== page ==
Friday, October 16, 2009

Mt. St. Helens 2009 - Part 2

(Click here for Part 1)

The Fab Five hit the trail just after 8:00am under blue skies, below freezing temperatures and a notable arctic wind.  Except for the wind and temperature, we couldn't have asked for better conditions.

I was the only one of the group that had been on this trail or even in this area before. Rob S. & I made the summit on a day a lot like this day (but much warmer) back in 2004.

The trail starts out innocently enough with a two mile warm up through evergreens at a light to moderate grade. This section gains about 1,000 feet in elevation over the two mile stretch which is pretty tame compared to a lot of Cascade trails. It's also pretty tame compared to the final three miles of trail which gains 3,500 feet of elevation.

For the most part, this is a pretty innocent trail although there are a couple of very interesting things that came to our attention.

Unfortunately I didn't take pictures of any of them.

Did I mention how cold it was?

Why is there scarring on the bottom 48 inches of many trees?

Why is the hanging moss only on branches higher than about 20 feet?

The answers to these questions, and more, may be found in Part 3 of this trip report. Well, it's more likely they are only theories, not answers per se, but there are more important things to discuss at this point.

After the first 1.5 miles of forested hiking, the base of Monitor Ridge becomes a prominent sight.

Steve stopped to remove a layer of clothing.
Erik stopped for some pictures (of the ridge, not Steve removing layers).
Ray stopped for a rest, and some pictures.
I stopped for some pictures.

Tim stopped. Then disappeared.
For the next 4 hours.

It wasn't until fifteen minutes later that we came to grips with his disappearance.

During this fifteen minute period we continued our forested walk for a half mile, crossing a steep meadow and finally crossing the Loowit Trail (a 27 mile loop around the base of the mountain) before taking a break at treeline, elevation 4,800 feet.

Here is a picture of Ray crossing a meadow (or, more likely an avalanche path) just before reaching the Loowit Trail intersection.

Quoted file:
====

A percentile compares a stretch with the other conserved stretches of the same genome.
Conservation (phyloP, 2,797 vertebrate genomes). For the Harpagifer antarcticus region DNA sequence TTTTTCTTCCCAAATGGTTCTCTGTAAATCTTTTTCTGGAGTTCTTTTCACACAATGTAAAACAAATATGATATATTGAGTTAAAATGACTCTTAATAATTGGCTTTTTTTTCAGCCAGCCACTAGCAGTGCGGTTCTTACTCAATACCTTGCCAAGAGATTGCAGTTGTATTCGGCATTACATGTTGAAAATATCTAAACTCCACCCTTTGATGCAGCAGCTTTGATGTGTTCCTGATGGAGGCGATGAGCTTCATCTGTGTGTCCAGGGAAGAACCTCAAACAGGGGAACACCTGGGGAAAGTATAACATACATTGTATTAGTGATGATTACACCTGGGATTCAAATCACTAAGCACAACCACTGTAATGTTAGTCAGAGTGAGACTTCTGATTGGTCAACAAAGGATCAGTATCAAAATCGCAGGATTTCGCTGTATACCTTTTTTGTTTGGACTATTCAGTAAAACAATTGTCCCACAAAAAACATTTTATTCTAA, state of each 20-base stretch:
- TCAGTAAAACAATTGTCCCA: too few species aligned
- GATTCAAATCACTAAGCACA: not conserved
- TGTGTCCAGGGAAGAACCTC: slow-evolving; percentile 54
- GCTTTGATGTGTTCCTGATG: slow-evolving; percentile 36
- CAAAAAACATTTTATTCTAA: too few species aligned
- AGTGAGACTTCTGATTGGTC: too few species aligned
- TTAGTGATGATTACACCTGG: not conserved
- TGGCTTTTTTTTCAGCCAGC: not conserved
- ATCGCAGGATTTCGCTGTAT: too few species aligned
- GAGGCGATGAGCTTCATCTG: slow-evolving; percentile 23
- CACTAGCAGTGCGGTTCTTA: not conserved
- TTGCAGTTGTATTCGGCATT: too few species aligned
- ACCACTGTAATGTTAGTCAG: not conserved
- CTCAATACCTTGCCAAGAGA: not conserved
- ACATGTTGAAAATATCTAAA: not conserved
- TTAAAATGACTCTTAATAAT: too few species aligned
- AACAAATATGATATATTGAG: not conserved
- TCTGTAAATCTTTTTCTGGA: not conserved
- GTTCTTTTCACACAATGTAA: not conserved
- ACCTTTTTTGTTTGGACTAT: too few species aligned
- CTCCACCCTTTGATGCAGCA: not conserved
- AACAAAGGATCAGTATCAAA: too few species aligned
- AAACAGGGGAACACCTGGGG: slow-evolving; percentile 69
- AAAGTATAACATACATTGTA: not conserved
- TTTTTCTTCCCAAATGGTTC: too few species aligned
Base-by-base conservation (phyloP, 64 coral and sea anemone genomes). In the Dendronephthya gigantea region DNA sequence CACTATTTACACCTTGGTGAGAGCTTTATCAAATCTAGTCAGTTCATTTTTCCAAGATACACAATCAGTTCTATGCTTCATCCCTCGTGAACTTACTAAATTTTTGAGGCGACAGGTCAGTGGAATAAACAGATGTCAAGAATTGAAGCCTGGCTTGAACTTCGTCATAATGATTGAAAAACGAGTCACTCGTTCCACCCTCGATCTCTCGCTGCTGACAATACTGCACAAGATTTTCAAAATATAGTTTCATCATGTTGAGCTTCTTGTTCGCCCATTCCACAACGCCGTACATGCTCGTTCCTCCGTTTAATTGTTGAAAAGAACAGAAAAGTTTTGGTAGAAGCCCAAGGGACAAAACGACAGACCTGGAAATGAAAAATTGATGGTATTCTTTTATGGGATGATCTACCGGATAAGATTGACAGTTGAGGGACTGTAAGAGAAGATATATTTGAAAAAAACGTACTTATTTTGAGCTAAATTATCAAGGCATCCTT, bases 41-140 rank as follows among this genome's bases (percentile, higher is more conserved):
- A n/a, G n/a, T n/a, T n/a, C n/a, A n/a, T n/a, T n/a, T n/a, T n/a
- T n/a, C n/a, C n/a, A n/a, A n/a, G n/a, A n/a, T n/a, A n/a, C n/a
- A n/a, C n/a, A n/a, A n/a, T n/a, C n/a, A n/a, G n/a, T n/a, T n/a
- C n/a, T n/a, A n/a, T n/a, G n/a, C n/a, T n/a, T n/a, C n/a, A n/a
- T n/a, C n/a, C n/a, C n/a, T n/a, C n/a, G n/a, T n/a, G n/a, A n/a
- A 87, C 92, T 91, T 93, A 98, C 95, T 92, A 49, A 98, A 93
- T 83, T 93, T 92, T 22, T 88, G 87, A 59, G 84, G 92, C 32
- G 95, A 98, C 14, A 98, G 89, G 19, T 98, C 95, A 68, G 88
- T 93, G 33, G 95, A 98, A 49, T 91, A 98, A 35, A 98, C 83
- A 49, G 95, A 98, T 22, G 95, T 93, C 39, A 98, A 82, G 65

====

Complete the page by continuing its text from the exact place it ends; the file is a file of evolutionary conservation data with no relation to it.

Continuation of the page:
We knew Tim was in the front of our group when we first stopped at the base of Monitor Ridge and we assumed he would wait for us at either the Loowit Trail intersection or at treeline.

Alas, Tim was nowhere in sight.

We assumed and hoped that since Tim has significant WA hiking experience and is a former member of the Mountaineers, he would wait for the group to catch up at this point. Our plan was to then break up into a 'fast group' and a 'slow group' and also pass out walkie talkies so the groups could keep in contact throughout the journey.

We should have had this discussion at the trail head... and we should have passed out the radios at the trail head.

Lesson learned... but learned too late to be useful today.

Now we could only hope that 1) Tim didn't get lost off route, 2) didn't get diverted onto the 27 mile Loowit Loop, 3) he didn't get injured or sick on the mountain and that 4) we find him on the mountain or back at the RV at the end of the day.

We weren't too worried, but we were concerned since none of us had ever hiked with him before. Had we given him a radio at the trail head, this wouldn't have been a concern at all.

The larger dilemma we now faced was whether we would still split into two groups or not. At least now we could all have our own radio since we brought 4.

The four of us began our ascent.

The trail quickly shifted from trees and dirt to lava rock and ash. Steepness ensued.